Max Verstappen overcome his own fury with Red Bull's shoddy DRS system to take advantage of Charles Leclerc's PU woes to clinch a Spanish Grand Prix victory which means he now leads the F1 drivers' standings for the first time this year.
Leclerc appeared to be cruising to victory in the searing heat at Barcelona's Circuit de Catalunya which peaked at 37 degrees Celsius at one stage during the 66-lap race.
But on lap 27, the Monégasque suddenly complained of a loss of power with his F1-75 that forced him back to the garage and into retirement.
Prior to that, Verstappen had lost his cool inside the cockpit of his RB18 as he turned the air blue with a series of blunt messages about the failure of his DRS that cost him a shot at a final hot lap in qualifying on Saturday.
Both in the garage and on the grid, Verstappen's team were seen trying to find a fix for a problem that has plagued the Dutch driver over time.
During the race, the issues were obvious to see as there were numerous occasions when the device would not work, notably as he tried to force his way past Mercedes' George Russell.
But Leclerc's retirement, a change of strategy and sportsmanship from team-mate Sergio Perez who pulled to one side late on, allowed Verstappen to claim the 24th win of his career, and fourth this season.
It means that in the space of the past three races, Verstappen has overturned a 46-point deficit to Leclerc and turn it into a six-point lead.
Verstappen ultimately led home a Red Bull one-two, allowing the Milton Keynes-based team to take control of the constructors' standings from Ferrari.
Russell completed the podium, with team-mate Lewis Hamilton fifth, completing a remarkable recovery from the seven-time champion who was 19th after the first lap following a collision with Haas' Kevin Magnussen into turn four.
Hamilton was running fourth on the penultimate lap but was warned of overheating and a DNF risk, allowing Ferrari's Carlos Sainz a pass into the final lap to lift the home crowd.
Hamilton was followed by Alfa Romeo's Valtteri Bottas and the Alpines of Esteban Ocon and Fernando Alonso in seventh and ninth, the duo sandwiching McLaren's Lando Norris.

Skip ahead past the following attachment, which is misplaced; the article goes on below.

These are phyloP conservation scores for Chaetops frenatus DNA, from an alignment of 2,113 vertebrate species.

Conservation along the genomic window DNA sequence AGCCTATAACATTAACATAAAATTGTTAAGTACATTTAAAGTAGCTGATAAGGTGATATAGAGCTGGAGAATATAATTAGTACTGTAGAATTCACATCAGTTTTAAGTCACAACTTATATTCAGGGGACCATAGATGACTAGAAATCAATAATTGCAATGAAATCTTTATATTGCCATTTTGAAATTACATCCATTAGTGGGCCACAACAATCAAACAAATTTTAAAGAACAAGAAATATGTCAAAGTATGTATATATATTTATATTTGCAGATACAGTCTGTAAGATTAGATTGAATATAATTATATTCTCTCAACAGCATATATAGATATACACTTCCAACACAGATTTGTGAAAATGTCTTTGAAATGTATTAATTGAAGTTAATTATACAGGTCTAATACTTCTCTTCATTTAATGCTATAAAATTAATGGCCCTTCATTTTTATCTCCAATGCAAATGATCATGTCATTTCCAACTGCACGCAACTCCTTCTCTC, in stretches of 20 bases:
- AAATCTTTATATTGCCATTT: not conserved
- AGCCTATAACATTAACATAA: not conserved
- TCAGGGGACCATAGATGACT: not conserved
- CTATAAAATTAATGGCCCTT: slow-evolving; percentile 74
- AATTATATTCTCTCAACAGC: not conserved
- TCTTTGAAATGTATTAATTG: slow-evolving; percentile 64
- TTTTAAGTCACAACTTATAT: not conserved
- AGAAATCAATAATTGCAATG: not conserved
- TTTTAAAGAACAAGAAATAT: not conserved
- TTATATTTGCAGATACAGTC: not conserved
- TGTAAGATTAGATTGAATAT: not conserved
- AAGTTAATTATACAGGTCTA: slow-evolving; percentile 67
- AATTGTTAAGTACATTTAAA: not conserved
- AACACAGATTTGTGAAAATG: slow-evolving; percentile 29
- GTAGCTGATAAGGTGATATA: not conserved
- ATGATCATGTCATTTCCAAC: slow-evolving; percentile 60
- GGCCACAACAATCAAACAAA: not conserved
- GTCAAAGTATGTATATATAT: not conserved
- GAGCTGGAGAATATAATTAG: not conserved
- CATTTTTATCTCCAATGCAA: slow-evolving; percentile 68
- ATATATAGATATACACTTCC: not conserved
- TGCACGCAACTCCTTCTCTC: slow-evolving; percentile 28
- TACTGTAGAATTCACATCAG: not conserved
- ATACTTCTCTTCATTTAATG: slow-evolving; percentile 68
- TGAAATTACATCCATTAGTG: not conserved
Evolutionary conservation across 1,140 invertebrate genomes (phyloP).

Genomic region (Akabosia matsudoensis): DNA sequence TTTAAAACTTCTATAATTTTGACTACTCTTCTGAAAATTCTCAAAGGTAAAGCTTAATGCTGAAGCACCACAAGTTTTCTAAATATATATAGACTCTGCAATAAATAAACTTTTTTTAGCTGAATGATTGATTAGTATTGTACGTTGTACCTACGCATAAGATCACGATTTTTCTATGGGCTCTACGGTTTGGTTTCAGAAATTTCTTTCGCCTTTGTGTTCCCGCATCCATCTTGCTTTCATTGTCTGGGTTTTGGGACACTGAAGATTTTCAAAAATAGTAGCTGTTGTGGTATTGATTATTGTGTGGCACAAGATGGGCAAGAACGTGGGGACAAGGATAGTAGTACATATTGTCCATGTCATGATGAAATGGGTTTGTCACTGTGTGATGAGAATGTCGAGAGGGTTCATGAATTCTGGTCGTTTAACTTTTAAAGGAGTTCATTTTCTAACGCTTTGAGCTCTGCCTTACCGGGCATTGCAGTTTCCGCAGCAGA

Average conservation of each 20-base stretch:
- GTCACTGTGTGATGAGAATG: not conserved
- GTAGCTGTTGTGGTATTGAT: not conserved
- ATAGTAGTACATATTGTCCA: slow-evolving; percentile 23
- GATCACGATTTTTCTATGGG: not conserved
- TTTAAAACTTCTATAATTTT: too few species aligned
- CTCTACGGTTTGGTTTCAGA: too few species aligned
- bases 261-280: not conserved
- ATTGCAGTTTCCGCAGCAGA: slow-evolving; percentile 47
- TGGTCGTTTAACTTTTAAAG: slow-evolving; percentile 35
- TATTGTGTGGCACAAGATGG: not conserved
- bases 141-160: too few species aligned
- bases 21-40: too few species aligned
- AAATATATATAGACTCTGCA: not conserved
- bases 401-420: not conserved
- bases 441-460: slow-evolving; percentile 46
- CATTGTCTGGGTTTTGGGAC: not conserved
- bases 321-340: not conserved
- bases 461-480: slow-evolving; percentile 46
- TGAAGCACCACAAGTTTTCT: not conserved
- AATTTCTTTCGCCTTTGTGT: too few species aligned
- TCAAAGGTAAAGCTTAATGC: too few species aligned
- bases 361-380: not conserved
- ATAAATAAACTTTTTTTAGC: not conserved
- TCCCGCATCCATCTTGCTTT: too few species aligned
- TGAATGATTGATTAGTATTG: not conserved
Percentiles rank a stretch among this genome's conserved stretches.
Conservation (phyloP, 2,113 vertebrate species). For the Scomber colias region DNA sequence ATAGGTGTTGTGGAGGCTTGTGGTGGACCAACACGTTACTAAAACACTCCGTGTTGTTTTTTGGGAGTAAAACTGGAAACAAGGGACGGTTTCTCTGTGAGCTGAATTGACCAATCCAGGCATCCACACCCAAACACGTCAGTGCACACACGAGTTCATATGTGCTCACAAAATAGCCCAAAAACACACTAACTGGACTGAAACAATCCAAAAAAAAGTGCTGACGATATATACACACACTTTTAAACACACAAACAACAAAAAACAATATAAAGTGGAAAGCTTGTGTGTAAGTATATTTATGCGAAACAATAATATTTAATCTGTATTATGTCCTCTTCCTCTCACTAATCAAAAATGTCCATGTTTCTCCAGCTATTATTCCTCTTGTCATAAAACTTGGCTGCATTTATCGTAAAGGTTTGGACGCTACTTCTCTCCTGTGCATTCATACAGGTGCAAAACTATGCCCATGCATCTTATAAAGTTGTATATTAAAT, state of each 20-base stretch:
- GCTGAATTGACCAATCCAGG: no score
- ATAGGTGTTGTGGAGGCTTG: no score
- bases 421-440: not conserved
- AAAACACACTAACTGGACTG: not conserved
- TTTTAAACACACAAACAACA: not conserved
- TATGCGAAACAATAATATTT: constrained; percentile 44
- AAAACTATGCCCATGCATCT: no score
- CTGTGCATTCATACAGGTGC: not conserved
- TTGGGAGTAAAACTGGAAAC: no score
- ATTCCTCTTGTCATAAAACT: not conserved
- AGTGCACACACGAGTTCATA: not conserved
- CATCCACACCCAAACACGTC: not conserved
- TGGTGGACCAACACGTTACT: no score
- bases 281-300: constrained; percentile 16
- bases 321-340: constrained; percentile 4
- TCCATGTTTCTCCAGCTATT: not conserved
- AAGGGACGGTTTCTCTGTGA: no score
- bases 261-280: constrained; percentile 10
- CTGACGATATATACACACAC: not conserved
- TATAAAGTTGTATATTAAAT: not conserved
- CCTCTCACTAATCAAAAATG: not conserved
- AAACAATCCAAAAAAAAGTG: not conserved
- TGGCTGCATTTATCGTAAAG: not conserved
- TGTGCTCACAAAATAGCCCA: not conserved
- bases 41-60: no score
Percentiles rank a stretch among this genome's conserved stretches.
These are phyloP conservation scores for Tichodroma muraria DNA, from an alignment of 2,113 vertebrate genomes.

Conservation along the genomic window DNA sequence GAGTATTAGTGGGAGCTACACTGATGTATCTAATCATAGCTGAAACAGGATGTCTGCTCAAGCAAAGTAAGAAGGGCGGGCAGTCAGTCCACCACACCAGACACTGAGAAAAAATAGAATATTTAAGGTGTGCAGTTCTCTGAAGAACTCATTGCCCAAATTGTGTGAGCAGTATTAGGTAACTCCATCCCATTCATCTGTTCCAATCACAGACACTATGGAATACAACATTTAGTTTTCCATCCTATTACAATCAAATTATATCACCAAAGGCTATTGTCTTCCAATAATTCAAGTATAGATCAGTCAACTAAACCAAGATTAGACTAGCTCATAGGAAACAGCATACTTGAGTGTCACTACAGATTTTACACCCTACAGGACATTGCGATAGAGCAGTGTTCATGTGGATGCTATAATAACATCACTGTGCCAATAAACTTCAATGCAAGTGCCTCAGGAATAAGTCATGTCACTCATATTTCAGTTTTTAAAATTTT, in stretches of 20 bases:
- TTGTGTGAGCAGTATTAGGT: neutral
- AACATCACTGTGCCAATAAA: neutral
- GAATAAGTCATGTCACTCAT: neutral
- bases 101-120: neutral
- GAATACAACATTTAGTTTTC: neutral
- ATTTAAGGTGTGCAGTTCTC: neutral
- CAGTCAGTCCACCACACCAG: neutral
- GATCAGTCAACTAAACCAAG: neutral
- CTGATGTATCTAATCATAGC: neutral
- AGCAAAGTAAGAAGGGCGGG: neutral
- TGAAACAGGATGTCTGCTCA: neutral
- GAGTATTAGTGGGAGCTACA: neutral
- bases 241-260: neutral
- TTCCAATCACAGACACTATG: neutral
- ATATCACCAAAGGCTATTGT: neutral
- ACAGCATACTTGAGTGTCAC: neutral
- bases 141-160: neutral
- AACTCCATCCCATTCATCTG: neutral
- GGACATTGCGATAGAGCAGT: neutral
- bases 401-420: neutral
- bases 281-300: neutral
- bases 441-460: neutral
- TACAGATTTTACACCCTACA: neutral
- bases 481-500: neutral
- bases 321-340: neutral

Home hero Alonso had started last after his team had opted for a power unit change ahead of the race given he was due to start 17th following a mistake in qualifying.
AlphaTauri's Yuki Tsunoda completed the top 10, with Sebastian Vettel and Daniel Ricciardo 11th and 12th respectively for Aston Martin and McLaren.
Sainz sparks first-lap furore
At the start, while Leclerc managed to keep his nose in front of Verstappen, all the action unfolded behind the front-row duo, sparked by anti-stall kicking in on Sainz's car.
That allowed Russell and Perez to pass on the run to the first corner, while Hamilton also attempted to force his way past, only to be repelled.
As Sainz finally picked up speed out of turn one, he tagged the back of Perez, who just managed to keep his car in a straight line.
As the only driver starting on the medium tyres compared to the other 19 on the softs, Hamilton quickly came under attack from Magnussen into turn four, the scene of the Briton's infamous collision in 2016 with then Mercedes team-mate Nico Rosberg.
Attempting an audacious move around the outside, the two banged wheels, causing a puncture on Hamilton's W13 and damage to the VF22 as Magnussen was forced onto the gravel, relegating them to the back of the pack.
Despite Magnussen declaring over the team radio "Lewis knew what he was doing, he just ramped me", the stewards opted not to investigate.
After returning to the track following his stop, a disconsolate Hamilton said over the team radio: "I would save this engine guys if I was you. Sorry."
But race engineer Pete Bonington replied: "Lewis we still feel we can achieve points here today. P8 may be better." It proved to be so much more.
Sainz and Verstappen off at turn four
As the race then unfolded, remarkably Sainz on lap seven and then Verstappen two laps later, slid off the track at turn four from their fifth and second positions due to gusts of wind, dropping them to 11th and fourth respectively.
Verstappen had been making little impression on leader Leclerc but suddenly found himself behind Russell and Perez.
After stops for Russell and Verstappen after 13 laps, switching from the softs onto the mediums, the Dutch driver then grew enraged with his DRS issues.
At one stage, as he was unable to overtake Russell, he fumed: "We can't even make the ******* DRS work. Unbelievable!" Despite instructions on how to overcome the problems, he was unable to be placated.
The battle with Russell allowed Perez to close, and the Mexican had his own agenda as he was considerably quicker than the duelling pair.
"Get me Max out of the way so I can overtake quickly," was Perez's call to the team until the landscape dramatically changed on lap 27 when Leclerc lost power with his F1-75, leading him to making a slow crawl back to the garage.
That handed Russell the lead at the start of lap 28 at the end of which a frustrated Verstappen took on a fresh set of softs in a bid to perform the undercut.
With a strong Perez in his mirrors, Russell soon ceded the lead at the start of lap 31.
Perez and Verstappen swap lead
Perez enjoyed being out in front for seven laps until he made his second stop for a new set of mediums, dropping him behind Verstappen.
At the end of lap 44, Verstappen made a third and final stop as his car took on its own set of new mediums, dropping him to just under four seconds behind Perez.
A few laps later, Perez was informed over the team radio: "You're on a different strategy to Max. If he's quicker, let him through" to which he responded: "That's very unfair but okay."
On lap 49, Perez duly played the dutiful role by allowing Verstappen by and a cruise to the finish.
After the chequered flag, a clearly unhappy Perez said: "I'm happy for the team but we need to speak later."